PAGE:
Young Blackhawks adjusting well to big stage

Young Blackhawks adjusting well to big stage

Nick Schmaltz lifted Mike Ribeiro’s stick just enough to get control of the puck before skating back to the middle and scoring his first career NHL goal.

It was a slick play, one showing the ability Schmaltz already had. But be it with him or some of the other young players, the Blackhawks figured it was going to take some time for that talent to come through on the bigger stage. So far, however, the adjustment time hasn’t been so large.

Tyler Motte has been good since the start of camp and earned some second-line work out of it. Vinnie Hinostroza’s speed and energy earned him a top-line shot on Saturday. Coach Joel Quenneville has been very happy with Gustav Forsling and Michal Kempny on defense. Yes, Kempny may be a few years older than some of the Blackhawks’ other first-year players but playing on this side of the pond is still very new to him.

Schmaltz had his best game on Saturday, when he got that first goal in the Blackhawks’ victory over the Nashville Predators. He admitted afterward that jitters may have affected him in his first two games – it didn’t help that the Blackhawks’ fourth line barely played in the season opener, either. By the end of Friday’s game in Nashville, Schmaltz looked more comfortable and that carried over to Saturday.

“I think you have a little more time than you think,” he said Saturday night. “I think in the first couple games I was just kind of chipping it, because I was kind of nervous to have it. But I’ve got to focus on playing my game and that’s controlling the puck.”

Really, for some of these guys, that’s probably the trick: recognize you’re in a bigger, better league but don’t become overwhelmed by it. It’s not easy, but ultimately that “play-your-game” cliché holds true.

“I’m not going to come out and try and play a different game. Coaches and guys have told me that,” Motte said recently. “I may be on a bigger stage… but the sport’s no different.”

And it also takes an organization being patient with young players. The Blackhawks, who have once again gone through big changes with the salary cap are in the position where they have to give these guys a real chance.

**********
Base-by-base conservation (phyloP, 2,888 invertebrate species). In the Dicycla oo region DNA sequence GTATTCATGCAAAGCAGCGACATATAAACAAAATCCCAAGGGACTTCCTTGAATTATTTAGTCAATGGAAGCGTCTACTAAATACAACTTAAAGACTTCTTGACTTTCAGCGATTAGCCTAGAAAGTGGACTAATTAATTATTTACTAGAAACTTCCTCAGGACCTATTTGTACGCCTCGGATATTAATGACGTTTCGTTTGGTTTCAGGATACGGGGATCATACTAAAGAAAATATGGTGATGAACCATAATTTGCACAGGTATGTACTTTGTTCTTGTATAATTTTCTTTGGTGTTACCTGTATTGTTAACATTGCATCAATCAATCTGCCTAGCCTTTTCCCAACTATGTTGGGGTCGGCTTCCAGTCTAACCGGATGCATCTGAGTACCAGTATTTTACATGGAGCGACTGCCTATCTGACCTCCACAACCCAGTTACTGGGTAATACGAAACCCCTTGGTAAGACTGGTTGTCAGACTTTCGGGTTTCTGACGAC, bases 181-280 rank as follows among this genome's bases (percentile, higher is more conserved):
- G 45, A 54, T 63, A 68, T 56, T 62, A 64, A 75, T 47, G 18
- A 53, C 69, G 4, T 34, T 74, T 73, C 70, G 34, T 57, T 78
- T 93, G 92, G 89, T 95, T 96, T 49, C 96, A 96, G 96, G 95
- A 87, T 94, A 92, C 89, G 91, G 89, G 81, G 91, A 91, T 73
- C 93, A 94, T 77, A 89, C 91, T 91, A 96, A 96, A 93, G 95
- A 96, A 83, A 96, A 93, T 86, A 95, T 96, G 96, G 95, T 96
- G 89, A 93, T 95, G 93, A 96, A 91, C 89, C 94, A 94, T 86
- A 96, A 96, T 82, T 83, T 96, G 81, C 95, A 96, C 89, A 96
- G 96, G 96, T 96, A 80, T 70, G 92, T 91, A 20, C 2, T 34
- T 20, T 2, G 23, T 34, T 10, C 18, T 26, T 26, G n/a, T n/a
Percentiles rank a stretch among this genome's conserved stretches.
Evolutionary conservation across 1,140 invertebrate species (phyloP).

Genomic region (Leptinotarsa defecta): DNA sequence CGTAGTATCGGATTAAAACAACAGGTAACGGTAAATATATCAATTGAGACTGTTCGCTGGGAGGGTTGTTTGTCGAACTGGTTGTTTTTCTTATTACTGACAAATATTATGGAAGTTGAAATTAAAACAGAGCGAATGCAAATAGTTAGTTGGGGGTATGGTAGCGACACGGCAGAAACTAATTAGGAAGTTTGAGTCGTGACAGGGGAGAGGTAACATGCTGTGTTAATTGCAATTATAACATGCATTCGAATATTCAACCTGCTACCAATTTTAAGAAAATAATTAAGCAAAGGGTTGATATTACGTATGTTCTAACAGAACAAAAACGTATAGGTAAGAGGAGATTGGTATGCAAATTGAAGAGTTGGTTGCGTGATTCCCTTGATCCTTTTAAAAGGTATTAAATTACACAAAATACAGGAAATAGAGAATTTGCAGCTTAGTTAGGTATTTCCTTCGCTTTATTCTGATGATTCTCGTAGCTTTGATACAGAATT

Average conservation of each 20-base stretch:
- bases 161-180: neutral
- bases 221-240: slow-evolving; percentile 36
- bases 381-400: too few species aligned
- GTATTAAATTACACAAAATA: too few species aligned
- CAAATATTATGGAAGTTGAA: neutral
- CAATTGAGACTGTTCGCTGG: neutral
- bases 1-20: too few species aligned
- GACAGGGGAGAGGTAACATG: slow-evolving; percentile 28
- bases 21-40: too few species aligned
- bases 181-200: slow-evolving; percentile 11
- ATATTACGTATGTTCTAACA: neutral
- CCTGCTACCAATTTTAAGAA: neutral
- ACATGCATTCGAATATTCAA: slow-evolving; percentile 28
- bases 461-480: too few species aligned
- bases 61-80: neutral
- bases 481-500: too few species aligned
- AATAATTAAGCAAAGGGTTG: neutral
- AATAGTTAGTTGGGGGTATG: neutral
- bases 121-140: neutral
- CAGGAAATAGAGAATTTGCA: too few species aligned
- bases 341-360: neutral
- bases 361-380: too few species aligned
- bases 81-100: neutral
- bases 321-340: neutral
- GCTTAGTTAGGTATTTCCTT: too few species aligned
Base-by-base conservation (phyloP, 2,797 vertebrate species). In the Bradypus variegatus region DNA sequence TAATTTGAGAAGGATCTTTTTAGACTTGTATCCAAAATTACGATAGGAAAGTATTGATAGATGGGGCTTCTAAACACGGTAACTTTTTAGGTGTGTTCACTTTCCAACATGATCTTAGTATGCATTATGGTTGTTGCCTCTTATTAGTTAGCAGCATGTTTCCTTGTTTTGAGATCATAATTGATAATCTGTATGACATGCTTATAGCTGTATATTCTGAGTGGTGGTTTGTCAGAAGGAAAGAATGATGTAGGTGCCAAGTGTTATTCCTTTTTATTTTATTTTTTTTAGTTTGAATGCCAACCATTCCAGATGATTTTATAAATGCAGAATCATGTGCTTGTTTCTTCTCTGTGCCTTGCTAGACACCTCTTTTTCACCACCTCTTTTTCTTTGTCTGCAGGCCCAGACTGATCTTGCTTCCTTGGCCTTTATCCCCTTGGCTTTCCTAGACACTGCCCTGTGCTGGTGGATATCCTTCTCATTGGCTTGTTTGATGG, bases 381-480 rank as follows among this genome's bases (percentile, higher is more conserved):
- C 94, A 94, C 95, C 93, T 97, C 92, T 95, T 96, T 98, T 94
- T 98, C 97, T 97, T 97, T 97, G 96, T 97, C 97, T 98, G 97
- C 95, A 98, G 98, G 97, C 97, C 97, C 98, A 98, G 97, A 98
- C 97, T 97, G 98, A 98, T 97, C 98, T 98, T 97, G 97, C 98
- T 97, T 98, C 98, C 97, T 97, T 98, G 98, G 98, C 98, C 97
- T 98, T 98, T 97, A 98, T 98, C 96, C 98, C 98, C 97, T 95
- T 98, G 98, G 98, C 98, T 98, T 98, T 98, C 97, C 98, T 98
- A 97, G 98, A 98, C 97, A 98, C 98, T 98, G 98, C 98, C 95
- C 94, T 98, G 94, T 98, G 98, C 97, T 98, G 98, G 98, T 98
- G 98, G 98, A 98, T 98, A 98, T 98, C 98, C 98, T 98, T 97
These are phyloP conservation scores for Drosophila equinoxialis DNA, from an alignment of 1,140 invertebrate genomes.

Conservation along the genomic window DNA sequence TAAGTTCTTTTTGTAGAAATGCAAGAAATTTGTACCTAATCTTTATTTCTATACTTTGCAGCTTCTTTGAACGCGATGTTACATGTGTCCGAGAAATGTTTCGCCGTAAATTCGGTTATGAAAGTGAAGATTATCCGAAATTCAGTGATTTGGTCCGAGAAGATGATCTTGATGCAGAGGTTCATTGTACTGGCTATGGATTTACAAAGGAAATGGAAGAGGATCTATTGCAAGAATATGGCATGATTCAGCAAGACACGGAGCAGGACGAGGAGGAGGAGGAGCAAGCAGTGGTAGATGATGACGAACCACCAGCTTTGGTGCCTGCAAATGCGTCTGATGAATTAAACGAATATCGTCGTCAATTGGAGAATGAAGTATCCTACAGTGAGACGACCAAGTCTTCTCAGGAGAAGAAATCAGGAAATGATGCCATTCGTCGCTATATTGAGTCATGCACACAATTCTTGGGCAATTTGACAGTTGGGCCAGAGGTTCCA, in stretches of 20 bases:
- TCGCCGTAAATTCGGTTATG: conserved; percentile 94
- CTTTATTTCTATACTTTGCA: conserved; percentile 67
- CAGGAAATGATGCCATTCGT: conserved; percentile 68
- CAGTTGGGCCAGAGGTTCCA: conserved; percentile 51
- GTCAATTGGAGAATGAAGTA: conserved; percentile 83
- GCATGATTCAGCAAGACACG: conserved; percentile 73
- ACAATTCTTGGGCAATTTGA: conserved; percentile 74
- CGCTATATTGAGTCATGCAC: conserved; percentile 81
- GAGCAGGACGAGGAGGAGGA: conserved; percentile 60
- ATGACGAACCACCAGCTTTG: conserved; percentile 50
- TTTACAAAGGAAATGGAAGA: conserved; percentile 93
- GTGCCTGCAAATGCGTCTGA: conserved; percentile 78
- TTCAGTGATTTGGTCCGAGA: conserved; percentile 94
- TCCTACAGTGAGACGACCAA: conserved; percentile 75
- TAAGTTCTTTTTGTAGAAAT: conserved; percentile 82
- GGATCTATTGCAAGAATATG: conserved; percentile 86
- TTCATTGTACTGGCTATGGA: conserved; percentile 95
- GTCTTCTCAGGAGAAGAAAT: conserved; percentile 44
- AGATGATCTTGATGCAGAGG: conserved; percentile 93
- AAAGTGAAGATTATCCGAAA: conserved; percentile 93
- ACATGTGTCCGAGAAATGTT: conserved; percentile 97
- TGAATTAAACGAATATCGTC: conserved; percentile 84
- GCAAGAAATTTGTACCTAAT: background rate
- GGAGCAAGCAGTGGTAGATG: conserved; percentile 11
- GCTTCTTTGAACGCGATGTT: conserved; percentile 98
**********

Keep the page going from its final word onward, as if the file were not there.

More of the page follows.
“You have to give them that adjustment period. For some guys it can happen within a couple weeks or a month. Other guys it takes almost a whole year. They’ve never played in these buildings before. It seems maybe silly, but little things like that. You have to get through that at some point,” general manager Stan Bowman said this weekend. “But I think you if you can hang in there with these guys, they’re going to be better players once they acclimate to the NHL because they have growth to their game.”

[SHOP: Gear up, Blackhawks fans!]​

There are going to be growing pains. There are going to be mistakes; players are human, no matter how many years they’ve been in the league. As Quenneville said following the season opener, “there’ll definitely be some learning going on and we’ll be accepting mistakes from hard work, because that’s where you get better.”

But so far, the youth has been progressing just fine.

4 Takeaways: Blackhawks lose 5-2 to Coyotes

USA Today

4 Takeaways: Blackhawks lose 5-2 to Coyotes

The Blackhawks fell 5-2 to the Arizona Coyotes on Thursday, giving them their third straight loss. Here are four takeaways:

Ex-Hawks Haunting

Former Blackhawks forward and Bartlett, Illinois native Vinnie Hinostroza helped dig the Hawks a three-goal hole to climb out of in the first period. Hinostroza picked up secondary assists on goals from Michael Grabner (2:56), Clayton Keller (5:03) and Brad Richardson (15:04) in the opening frame. 

Another former Hawk, Nick Schmaltz got past Patrick Kane and scored off a faceoff in Chicago's zone at 8:25 of the second period. 

D hurtin'

Calvin de Haan, one of the Hawks' more reliable defensemen this season, left the first period of Thursday's 5-1 loss against the Golden Knights in Vegas with a right shoulder injury. He could miss a decent amount of time as he had surgery on the same shoulder in the offseason, which sidelined him for several months. 

Chicago has given up 10 goals since de Haan left the lineup. His injury came with two-time Norris trophy-winning defenseman Duncan Keith (groin) not on the current three-game road trip which wraps up in St. Louis on Saturday. 

A positive for the Hawks' defense tonight was Dennis Gilbert getting his first NHL point by assisting on Jonathan Toews' second period goal, which came off a Dominik Kubalik rebound.